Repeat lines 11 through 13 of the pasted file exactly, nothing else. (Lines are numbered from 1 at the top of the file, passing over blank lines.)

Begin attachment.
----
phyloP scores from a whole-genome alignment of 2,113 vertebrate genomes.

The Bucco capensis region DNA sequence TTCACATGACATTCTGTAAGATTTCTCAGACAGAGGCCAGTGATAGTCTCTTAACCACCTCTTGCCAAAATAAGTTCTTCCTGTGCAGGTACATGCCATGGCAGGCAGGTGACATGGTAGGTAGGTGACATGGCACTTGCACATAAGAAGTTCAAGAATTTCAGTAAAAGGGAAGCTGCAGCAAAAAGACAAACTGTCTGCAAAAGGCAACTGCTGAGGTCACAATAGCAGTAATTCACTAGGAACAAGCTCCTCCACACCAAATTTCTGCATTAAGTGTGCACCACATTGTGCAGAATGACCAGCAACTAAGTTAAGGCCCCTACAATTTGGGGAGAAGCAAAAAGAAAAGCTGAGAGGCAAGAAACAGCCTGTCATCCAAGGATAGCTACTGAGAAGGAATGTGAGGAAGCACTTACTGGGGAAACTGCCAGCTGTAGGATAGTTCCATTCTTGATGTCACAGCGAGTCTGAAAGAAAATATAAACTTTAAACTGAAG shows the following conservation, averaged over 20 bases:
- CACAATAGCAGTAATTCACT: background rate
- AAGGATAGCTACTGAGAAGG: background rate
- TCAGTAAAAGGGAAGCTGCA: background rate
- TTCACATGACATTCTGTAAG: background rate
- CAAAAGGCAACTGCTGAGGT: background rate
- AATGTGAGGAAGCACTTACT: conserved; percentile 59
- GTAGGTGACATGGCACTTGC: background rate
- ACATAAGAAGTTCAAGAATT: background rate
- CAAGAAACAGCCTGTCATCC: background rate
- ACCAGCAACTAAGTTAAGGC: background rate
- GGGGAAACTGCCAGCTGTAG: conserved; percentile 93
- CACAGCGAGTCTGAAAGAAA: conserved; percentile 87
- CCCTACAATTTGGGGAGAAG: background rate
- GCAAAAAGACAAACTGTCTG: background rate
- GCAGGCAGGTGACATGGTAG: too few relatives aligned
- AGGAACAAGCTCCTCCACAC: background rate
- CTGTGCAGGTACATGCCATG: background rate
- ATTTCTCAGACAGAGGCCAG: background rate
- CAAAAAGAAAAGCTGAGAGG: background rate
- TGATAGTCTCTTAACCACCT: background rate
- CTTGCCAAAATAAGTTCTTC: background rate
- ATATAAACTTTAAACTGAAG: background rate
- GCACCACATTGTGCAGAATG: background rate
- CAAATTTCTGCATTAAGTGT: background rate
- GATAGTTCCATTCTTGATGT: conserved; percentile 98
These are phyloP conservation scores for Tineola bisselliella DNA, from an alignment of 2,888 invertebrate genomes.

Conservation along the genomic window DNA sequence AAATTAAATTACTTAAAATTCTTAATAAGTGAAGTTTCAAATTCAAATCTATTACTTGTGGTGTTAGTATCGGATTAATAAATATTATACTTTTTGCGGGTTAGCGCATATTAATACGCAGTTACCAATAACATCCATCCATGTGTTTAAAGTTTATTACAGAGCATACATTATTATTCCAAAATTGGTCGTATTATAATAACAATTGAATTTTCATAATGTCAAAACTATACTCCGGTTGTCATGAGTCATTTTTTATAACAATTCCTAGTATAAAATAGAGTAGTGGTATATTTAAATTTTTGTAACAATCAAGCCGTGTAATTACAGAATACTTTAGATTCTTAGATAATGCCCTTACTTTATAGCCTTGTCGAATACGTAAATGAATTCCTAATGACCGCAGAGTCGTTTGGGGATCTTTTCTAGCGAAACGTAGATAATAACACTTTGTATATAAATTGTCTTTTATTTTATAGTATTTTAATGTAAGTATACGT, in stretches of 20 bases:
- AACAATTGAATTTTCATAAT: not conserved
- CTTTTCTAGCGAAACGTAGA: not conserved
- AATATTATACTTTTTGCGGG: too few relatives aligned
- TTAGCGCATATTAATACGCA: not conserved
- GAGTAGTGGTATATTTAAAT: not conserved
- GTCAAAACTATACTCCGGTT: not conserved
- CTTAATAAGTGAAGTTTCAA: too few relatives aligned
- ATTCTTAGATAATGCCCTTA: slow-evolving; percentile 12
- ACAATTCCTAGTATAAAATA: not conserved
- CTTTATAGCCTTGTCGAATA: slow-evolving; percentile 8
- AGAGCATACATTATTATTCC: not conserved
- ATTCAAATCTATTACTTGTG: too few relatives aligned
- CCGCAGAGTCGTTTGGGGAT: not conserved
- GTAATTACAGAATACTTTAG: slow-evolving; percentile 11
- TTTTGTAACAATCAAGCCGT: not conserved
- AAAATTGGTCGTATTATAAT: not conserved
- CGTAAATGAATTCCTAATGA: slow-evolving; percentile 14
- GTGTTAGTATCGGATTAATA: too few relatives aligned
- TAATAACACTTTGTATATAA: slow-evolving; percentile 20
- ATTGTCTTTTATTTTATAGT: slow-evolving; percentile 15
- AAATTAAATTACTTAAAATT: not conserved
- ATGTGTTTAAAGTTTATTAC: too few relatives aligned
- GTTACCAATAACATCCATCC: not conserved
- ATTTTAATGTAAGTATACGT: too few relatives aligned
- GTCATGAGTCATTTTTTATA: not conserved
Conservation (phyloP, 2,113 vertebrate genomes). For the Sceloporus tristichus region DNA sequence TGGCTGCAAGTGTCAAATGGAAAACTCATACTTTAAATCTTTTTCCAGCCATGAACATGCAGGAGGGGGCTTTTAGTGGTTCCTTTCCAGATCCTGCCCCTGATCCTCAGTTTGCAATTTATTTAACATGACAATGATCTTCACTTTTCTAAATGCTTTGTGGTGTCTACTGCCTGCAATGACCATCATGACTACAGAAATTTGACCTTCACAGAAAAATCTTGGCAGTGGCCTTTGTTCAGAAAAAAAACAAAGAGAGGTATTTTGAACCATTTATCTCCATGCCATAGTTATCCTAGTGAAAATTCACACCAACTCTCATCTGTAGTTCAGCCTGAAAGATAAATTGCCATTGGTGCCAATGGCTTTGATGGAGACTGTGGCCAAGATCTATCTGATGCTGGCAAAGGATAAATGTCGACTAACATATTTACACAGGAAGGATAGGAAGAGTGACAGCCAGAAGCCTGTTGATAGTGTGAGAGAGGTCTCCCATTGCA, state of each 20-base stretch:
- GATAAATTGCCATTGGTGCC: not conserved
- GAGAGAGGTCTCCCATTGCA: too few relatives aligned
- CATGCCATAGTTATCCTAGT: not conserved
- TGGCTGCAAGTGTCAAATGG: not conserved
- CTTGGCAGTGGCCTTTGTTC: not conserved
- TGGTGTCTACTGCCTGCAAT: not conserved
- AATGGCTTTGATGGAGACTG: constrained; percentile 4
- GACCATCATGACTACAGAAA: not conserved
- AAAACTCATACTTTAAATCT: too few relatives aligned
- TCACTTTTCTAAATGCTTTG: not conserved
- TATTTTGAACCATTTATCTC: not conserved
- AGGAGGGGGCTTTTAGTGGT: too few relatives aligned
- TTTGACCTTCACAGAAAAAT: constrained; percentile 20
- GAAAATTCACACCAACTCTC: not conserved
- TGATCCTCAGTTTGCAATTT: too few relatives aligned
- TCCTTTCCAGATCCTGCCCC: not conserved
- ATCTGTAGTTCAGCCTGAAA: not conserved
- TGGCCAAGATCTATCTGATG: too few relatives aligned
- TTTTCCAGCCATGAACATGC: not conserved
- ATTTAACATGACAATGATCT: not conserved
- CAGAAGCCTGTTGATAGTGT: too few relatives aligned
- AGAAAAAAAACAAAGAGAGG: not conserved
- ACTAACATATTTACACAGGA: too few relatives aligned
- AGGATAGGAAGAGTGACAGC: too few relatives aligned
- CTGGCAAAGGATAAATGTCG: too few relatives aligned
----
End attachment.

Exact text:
- CAAGAAACAGCCTGTCATCC: background rate
- ACCAGCAACTAAGTTAAGGC: background rate
- GGGGAAACTGCCAGCTGTAG: conserved; percentile 93